Working with local college fuels opportunities for employment

    Audra Smith did not like playing with dolls when she was a little girl. She refused to wear a dress – preferring instead to build cities for her action figures, play with chemistry sets and explore telescopes. The 39-year-old Houston native looks back on her childhood with a laugh, remembering her parent’s frustration.

    “I wanted to build my own toys, not play with the store-bought ones,” Smith said.

    Smith worked as an operator intern at Chevron Phillips Chemical’s Cedar Bayou facility in Baytown, Texas, as she prepared to graduate from Lee College in May 2017, with a two-year process technology degree. As an intern, Smith spent two days a week, 12 hours a day learning about polyethylene manufacturing and working with an experienced mentor.

    When Chevron Phillips Chemical first decided to pilot a workforce development scholarship and mentoring program at Cedar Bayou, the U.S. Gulf Coast (USGC) Petrochemicals Project had just been announced. The 2012 news was mixed with excitement and challenges as the Cedar Bayou plant – like most industry in the Gulf Coast region – faced a workforce shortage.

    “Many companies announced expansion projects at the same time,” said Roy Watson, workforce development and training manager at Chevron Phillips Chemical. “It soon became apparent there would be a shortage of qualified workers for these projects, especially with the large number of seasoned employees looking at retirement.”

    Starting with a $70,000 endowment to Lee College and a willingness to pair every scholarship winner with an experienced company employee, the mentoring program was born. Since that time, the Cedar Bayou facility has awarded 91 scholarships to local students studying process technology, instrumentation technology or electrical technology.

    The scholarship pays for half of the student’s tuition and the entire cost of books. But the most unique aspect, and the only one of its kind at Lee College, is that every scholarship winner is paired with a mentor.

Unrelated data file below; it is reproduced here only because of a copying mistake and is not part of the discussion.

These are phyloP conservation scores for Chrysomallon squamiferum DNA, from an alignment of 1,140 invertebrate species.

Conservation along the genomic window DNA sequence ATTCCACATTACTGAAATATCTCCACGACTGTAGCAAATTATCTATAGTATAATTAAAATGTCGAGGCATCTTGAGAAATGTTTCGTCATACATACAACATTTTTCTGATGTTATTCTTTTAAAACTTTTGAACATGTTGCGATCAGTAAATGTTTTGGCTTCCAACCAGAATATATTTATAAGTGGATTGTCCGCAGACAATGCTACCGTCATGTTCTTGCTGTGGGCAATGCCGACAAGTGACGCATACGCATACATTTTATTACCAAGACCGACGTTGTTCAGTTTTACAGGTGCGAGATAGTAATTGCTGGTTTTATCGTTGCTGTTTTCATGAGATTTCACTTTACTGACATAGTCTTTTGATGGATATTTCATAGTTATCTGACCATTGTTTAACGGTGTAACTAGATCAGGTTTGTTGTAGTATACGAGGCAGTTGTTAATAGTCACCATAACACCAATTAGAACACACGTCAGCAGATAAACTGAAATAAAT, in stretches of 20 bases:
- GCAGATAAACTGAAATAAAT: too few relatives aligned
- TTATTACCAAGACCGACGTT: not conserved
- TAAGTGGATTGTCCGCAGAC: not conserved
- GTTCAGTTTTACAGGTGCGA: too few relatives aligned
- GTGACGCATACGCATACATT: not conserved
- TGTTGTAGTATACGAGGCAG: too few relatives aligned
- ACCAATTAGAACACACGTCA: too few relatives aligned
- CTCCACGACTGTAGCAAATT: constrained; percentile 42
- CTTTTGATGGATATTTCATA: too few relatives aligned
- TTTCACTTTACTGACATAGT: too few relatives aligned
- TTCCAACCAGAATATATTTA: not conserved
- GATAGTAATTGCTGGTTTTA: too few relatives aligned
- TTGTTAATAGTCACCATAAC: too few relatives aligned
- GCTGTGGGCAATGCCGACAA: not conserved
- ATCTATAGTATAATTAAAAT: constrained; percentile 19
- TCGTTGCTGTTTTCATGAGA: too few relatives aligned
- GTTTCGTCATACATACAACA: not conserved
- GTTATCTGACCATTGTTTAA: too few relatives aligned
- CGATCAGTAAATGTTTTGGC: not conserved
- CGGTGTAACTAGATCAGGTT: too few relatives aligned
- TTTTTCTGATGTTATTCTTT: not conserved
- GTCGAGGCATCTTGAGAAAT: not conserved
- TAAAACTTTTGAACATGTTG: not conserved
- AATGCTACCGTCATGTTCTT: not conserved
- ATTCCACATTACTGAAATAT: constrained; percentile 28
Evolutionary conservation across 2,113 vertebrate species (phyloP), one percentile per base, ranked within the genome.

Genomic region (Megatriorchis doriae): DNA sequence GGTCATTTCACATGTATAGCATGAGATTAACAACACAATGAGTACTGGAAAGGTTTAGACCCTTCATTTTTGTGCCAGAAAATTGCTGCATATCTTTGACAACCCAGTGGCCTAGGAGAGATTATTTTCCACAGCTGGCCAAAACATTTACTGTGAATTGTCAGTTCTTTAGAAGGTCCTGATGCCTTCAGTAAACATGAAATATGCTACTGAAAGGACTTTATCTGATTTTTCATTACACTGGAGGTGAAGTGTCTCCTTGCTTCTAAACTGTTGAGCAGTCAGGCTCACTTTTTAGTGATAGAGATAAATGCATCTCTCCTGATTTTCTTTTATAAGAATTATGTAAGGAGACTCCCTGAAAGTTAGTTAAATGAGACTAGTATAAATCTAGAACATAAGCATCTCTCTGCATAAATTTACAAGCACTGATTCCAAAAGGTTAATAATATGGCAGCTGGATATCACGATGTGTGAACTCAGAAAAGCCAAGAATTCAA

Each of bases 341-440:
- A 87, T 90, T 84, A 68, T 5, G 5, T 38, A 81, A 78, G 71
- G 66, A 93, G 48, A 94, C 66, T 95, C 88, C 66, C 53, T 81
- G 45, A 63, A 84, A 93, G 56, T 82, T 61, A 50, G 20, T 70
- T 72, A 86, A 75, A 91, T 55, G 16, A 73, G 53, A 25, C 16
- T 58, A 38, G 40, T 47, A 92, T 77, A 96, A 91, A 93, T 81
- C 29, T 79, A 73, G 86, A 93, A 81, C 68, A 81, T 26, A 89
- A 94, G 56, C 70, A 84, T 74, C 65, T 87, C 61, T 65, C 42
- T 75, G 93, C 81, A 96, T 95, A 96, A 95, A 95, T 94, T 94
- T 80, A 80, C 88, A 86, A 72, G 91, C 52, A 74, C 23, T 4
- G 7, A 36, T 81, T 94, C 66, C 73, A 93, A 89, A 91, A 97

“The mentoring program has been one of the biggest assets to our scholarship program,” said Kerri Hurlbut, Lee College Foundation assistant and mentor program coordinator. “All of the students want the Chevron Phillips Chemical scholarship because of the mentor program. I believe it has made the difference for many people.”

    Smith applied for the Chevron Phillips Chemical scholarship in her second year as a process technology student.

    “My professor told me it would take hard work to get into the company, because many students want to be there but only a few make it,” Smith said. “I told him there are two people in the process technology program – those who want to be operators and those who will do anything to be operators – and I am the latter,” Smith said.

    Smith was awarded the scholarship and paired with Joel Miller, an operator for seven years and a longtime mentor currently working on the USGC Petrochemicals Project. Smith spoke to Miller at least once a week, sometimes sending questions to him about her homework or simply to check in.

    As part of her mentoring experience, Smith was invited to visit Miller at work, where she was given a plant tour and met other operators on the project. Walking through the plant marked the first time Smith had seen life-size process units up close, giving her an edge over classmates working on simulators at school.

    “Being a mentor has been enlightening for me,” Miller said. “I assist with the growth of process technology students and watch them prosper to fully qualified operators. It’s very rewarding. I truly believe the mentor program has great rewards for local students and the mentors, too.”

    As Smith neared graduation, Miller arranged a mock interview with one of the project’s hiring managers so she could practice her interviewing skills. He also advocated for her when she interviewed for the internship position.

    “My mentor not only gave me tips and advice, he put me in places where I could meet people and get real access to the profession,” Smith said. “The more I interacted with my mentor and his coworkers the more I realized I wanted to be a part of what is going on at Chevron Phillips Chemical.”

    Upon her graduation from Lee College, Smith was offered a full-time position working at the Cedar Bayou facility.

    “I feel so grateful and appreciative to be here now,” she said. "Sometimes I can't believe I'm really here."

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